Album Review

Moondoggies "Tidelands"

Brian Ahnmark
Of the myriad ways to address the dark thoughts that riddle the mind, the Moondoggies have developed a constructive approach: Write songs about them, then neutralize the downcast themes with boisterous three-part harmonies.

An odd sensation results. It’s what hope sounds like.

The Seattle-based Moondoggies – lead vocalist/guitarist Kevin Murphy, drummer Carl Dahlen, keyboardist Caleb Quick and bassist Robert Terreberry – return with a solid sophomore full-length, Tidelands. The band has noticeably honed the precision of its songwriting since Don’t Be A Stranger, the Moondoggies’ 2008 debut.

Tidelands is an album full of questions, the kinds of questions that have no answers. But there is no sense of wallowing beneath the weight of the great unknown; rather, there’s a feeling of celebration, of embracing the uncertainty.

This cohesive batch of songs draws from a vivid, expansive palette of styles. For a band regularly (and somewhat awkwardly) categorized as Americana, it’s pleasantly jarring to take in Tidelands with its recipe of rock, balladry, gospel and soul.

A superb trio of tunes opens the record. “It’s a Shame, It’s a Pity” commences with Murphy’s plaintive voice and a lonely, distant electric guitar, before the full band bounds into three-part harmony glory. “Don’t you wish you’d be surprised when you become what you despise?” Murphy asks atop a simple two-chord progression, the accompaniment appropriately giving way to the final bitter confession: “In your head, it’s just a lie.”

The title track follows, a sneering sludge groove dominated by Murphy’s ragged-throat vocal. “What Took So Long” is the unequivocal album highlight, riding Dahlen’s insistent swing beat through a breathless romp of tasty hooks, stop-starts and dynamic shifts. Quick’s organ takes on a spiritual resonance as Terreberry’s lead bass carries the melody through the twisted arrangement. And the dramatic apex – a howled harmony of the refrain, “What took so long?” – doesn’t lament the question so much as rejoice, as though a festering wound has finally healed.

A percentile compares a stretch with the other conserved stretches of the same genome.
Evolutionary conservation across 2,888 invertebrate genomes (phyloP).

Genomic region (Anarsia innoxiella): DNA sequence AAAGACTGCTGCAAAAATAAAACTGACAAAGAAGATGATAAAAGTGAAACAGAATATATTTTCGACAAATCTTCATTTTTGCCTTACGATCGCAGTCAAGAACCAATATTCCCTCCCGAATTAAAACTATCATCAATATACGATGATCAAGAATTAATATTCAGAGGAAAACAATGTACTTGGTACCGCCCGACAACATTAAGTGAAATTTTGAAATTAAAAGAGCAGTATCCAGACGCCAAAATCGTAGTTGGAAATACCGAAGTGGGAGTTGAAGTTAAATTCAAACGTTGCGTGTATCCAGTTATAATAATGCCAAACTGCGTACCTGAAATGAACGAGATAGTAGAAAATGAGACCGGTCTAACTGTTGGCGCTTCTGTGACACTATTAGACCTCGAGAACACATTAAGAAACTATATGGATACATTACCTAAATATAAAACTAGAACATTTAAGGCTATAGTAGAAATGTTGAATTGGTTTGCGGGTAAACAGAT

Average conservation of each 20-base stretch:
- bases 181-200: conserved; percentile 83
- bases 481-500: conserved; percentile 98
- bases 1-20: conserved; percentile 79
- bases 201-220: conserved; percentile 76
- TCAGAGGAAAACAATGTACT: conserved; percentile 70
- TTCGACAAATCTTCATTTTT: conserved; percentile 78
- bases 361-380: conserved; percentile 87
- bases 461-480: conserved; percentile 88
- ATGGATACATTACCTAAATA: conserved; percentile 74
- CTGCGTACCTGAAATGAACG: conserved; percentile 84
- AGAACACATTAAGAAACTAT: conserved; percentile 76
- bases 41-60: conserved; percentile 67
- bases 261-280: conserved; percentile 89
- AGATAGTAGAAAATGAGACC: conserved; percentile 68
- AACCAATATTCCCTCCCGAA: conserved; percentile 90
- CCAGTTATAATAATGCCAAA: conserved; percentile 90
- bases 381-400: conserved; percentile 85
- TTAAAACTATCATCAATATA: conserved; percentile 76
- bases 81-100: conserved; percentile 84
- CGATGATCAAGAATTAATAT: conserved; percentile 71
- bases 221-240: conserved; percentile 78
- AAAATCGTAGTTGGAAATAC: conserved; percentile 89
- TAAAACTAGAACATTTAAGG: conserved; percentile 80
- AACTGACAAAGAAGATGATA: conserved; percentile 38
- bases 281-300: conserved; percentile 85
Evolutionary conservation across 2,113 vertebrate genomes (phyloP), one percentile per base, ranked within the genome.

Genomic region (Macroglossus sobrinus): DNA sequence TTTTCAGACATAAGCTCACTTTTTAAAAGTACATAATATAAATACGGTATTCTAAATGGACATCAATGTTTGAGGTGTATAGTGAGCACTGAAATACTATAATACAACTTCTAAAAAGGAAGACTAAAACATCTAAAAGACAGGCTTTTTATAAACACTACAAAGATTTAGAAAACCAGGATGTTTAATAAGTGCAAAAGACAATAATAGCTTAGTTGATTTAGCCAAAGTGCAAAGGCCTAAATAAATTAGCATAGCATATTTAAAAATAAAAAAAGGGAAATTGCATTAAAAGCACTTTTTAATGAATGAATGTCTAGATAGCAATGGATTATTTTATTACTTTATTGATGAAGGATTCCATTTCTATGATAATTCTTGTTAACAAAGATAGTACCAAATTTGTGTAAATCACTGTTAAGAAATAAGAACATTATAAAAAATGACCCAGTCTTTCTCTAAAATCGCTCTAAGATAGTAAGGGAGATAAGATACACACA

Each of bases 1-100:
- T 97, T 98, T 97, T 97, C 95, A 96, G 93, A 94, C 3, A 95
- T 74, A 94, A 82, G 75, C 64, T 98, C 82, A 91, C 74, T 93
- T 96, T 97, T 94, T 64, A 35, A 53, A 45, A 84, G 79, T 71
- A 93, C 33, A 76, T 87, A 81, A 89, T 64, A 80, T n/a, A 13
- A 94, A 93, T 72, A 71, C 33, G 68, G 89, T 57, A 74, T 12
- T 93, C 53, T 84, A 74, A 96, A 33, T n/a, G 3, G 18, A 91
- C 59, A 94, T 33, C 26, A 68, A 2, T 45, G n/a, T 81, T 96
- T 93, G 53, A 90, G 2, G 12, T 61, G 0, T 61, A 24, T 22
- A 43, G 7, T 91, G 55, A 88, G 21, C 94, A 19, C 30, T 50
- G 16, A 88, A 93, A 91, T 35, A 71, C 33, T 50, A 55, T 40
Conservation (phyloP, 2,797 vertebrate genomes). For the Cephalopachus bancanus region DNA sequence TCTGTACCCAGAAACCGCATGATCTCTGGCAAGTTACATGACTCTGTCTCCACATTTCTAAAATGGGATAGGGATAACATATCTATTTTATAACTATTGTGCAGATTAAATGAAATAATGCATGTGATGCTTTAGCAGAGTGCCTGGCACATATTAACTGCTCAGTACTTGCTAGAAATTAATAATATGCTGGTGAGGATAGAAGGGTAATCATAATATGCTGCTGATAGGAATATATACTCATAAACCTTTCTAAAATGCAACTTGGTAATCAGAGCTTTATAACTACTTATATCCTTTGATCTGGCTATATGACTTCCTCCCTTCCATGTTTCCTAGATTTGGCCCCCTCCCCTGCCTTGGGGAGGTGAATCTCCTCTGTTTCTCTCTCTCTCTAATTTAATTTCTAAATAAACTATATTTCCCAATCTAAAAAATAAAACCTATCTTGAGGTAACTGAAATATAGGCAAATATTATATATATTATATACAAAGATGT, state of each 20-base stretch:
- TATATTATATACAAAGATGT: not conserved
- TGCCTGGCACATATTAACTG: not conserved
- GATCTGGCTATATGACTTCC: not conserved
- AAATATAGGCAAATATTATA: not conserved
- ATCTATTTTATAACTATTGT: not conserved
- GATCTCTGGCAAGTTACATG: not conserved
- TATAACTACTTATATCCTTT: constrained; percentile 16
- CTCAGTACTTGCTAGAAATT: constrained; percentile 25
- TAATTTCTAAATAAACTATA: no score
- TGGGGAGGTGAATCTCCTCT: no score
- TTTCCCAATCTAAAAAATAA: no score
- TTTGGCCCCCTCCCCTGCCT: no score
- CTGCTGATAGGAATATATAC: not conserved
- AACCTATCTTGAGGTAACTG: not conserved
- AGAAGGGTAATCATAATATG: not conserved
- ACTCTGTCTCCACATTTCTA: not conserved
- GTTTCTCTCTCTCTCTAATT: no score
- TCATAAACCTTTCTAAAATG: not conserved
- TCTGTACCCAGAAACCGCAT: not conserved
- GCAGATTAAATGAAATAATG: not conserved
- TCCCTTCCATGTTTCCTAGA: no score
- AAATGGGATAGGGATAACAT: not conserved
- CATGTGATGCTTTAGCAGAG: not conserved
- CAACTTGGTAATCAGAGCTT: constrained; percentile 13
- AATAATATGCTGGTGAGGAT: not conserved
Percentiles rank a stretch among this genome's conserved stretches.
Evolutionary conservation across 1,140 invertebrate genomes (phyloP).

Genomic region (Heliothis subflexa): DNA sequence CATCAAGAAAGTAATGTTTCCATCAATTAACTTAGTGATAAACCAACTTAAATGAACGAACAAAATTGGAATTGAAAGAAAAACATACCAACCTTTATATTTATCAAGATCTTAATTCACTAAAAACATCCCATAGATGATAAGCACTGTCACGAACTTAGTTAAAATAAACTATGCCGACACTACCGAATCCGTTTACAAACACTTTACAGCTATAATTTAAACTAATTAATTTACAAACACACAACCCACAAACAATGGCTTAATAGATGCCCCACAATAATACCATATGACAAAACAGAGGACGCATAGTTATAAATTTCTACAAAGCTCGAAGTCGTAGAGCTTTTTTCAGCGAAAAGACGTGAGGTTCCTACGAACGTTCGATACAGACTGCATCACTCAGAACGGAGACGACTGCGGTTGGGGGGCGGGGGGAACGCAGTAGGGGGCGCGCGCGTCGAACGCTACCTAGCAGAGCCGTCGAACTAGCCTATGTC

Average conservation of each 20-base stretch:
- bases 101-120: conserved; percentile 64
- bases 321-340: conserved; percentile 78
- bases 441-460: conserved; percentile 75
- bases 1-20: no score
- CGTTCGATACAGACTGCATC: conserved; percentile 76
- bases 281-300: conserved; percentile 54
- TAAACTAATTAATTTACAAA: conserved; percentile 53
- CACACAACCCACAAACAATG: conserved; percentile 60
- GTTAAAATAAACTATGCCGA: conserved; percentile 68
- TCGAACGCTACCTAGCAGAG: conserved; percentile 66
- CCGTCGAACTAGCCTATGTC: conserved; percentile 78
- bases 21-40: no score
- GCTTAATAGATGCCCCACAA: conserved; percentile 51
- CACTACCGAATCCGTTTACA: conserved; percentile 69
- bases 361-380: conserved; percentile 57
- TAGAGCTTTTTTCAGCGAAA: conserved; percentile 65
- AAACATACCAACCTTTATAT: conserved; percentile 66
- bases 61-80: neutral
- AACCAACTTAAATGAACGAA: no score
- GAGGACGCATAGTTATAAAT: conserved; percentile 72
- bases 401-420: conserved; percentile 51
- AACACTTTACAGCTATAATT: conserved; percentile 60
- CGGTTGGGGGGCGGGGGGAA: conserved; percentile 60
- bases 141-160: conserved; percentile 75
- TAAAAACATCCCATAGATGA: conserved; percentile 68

Tidelands suffers from the occasional lull, particularly as the overarching mid-tempo rhythms bleed together. At times, the ear begs for something crunchy and uptempo. Then again, that wouldn’t necessarily fit on this particular record, and the earnest delivery of it all does set up some pleasant surprises. Take the leering violin of “Lead Me On,” provided by Seth Warren of the Maldives; the grinding riff and snarling organ of “Down the Well”; the triumphant vocal rounds that buoy “We Can’t All Be Blessed” as the song achingly disintegrates.

A pair of lovely acoustic ballads pace the proceedings. “Empress of the North” arrives at the midpoint, a chilling ode to loss composed by Murphy in his adopted second home of Alaska. Closing track “A Lot of People On My Mind” is numbingly direct, just Murphy on guitar and voice. Despite the lonely sentiment and delivery, a hopeful note pervades and ultimately prevails: “There’s a lot of people on my mind / I think about them all the time / And I know that they’re near me.” It’s a calming, confident hymnal that provides closure – and finally, an answer.